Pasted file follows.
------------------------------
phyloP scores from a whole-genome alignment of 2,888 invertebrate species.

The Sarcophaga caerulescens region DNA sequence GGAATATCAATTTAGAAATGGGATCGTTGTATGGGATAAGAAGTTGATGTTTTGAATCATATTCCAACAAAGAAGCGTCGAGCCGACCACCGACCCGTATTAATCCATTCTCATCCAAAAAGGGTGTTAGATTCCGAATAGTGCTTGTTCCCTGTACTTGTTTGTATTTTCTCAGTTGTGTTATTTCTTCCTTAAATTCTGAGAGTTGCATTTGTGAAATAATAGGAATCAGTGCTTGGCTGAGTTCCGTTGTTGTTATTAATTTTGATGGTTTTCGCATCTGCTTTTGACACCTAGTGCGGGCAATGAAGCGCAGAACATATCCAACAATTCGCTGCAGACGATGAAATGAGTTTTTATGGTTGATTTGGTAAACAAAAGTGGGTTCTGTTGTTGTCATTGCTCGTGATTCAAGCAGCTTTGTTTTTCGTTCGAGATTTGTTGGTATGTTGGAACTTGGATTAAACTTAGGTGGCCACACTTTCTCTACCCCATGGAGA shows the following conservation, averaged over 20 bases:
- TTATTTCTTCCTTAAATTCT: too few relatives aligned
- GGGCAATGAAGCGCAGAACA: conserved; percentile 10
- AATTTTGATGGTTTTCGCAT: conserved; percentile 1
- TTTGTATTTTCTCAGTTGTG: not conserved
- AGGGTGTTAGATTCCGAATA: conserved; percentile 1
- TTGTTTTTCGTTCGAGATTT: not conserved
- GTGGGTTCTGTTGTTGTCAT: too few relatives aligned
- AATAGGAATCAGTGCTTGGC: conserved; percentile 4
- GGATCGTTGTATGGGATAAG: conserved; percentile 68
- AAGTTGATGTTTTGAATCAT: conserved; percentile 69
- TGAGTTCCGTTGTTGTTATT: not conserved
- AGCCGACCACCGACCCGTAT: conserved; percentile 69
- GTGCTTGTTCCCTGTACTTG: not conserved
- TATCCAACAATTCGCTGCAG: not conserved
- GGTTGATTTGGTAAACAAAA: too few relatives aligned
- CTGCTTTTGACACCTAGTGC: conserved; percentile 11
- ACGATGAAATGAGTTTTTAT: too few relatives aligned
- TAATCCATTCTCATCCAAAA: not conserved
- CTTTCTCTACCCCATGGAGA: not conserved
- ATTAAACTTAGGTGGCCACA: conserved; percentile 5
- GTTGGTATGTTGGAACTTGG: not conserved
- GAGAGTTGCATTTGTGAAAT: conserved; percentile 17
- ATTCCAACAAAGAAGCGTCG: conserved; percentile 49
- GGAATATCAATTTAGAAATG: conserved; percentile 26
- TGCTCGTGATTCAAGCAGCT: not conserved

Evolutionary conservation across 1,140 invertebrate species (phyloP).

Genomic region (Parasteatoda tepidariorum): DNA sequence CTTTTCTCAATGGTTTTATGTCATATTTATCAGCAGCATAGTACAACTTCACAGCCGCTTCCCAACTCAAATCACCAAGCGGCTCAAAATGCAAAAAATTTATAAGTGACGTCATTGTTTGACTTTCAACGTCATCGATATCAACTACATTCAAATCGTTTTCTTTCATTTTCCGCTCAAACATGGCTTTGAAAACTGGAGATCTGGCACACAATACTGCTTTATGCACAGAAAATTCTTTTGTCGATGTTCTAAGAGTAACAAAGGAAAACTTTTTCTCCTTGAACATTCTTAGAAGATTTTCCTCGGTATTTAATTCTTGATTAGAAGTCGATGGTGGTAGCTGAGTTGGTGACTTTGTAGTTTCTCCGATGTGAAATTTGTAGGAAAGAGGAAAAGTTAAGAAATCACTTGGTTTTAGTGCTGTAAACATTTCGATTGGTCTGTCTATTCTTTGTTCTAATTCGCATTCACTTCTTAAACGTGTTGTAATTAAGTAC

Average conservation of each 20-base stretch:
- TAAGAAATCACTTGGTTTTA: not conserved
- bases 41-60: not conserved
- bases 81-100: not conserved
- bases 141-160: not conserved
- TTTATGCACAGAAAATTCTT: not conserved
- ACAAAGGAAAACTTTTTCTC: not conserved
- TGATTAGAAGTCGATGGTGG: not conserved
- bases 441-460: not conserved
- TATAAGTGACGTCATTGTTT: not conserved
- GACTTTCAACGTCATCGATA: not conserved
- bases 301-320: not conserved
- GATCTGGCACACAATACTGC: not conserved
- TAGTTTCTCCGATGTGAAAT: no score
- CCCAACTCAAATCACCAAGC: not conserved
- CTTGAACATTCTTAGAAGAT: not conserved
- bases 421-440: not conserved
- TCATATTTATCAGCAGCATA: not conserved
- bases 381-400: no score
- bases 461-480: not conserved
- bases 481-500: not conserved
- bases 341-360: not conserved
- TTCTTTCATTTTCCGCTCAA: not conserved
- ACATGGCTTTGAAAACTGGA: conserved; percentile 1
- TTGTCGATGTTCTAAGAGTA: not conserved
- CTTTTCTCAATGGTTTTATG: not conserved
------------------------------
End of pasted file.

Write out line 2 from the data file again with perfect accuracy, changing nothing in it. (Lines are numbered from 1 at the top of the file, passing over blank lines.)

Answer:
The Sarcophaga caerulescens region DNA sequence GGAATATCAATTTAGAAATGGGATCGTTGTATGGGATAAGAAGTTGATGTTTTGAATCATATTCCAACAAAGAAGCGTCGAGCCGACCACCGACCCGTATTAATCCATTCTCATCCAAAAAGGGTGTTAGATTCCGAATAGTGCTTGTTCCCTGTACTTGTTTGTATTTTCTCAGTTGTGTTATTTCTTCCTTAAATTCTGAGAGTTGCATTTGTGAAATAATAGGAATCAGTGCTTGGCTGAGTTCCGTTGTTGTTATTAATTTTGATGGTTTTCGCATCTGCTTTTGACACCTAGTGCGGGCAATGAAGCGCAGAACATATCCAACAATTCGCTGCAGACGATGAAATGAGTTTTTATGGTTGATTTGGTAAACAAAAGTGGGTTCTGTTGTTGTCATTGCTCGTGATTCAAGCAGCTTTGTTTTTCGTTCGAGATTTGTTGGTATGTTGGAACTTGGATTAAACTTAGGTGGCCACACTTTCTCTACCCCATGGAGA shows the following conservation, averaged over 20 bases: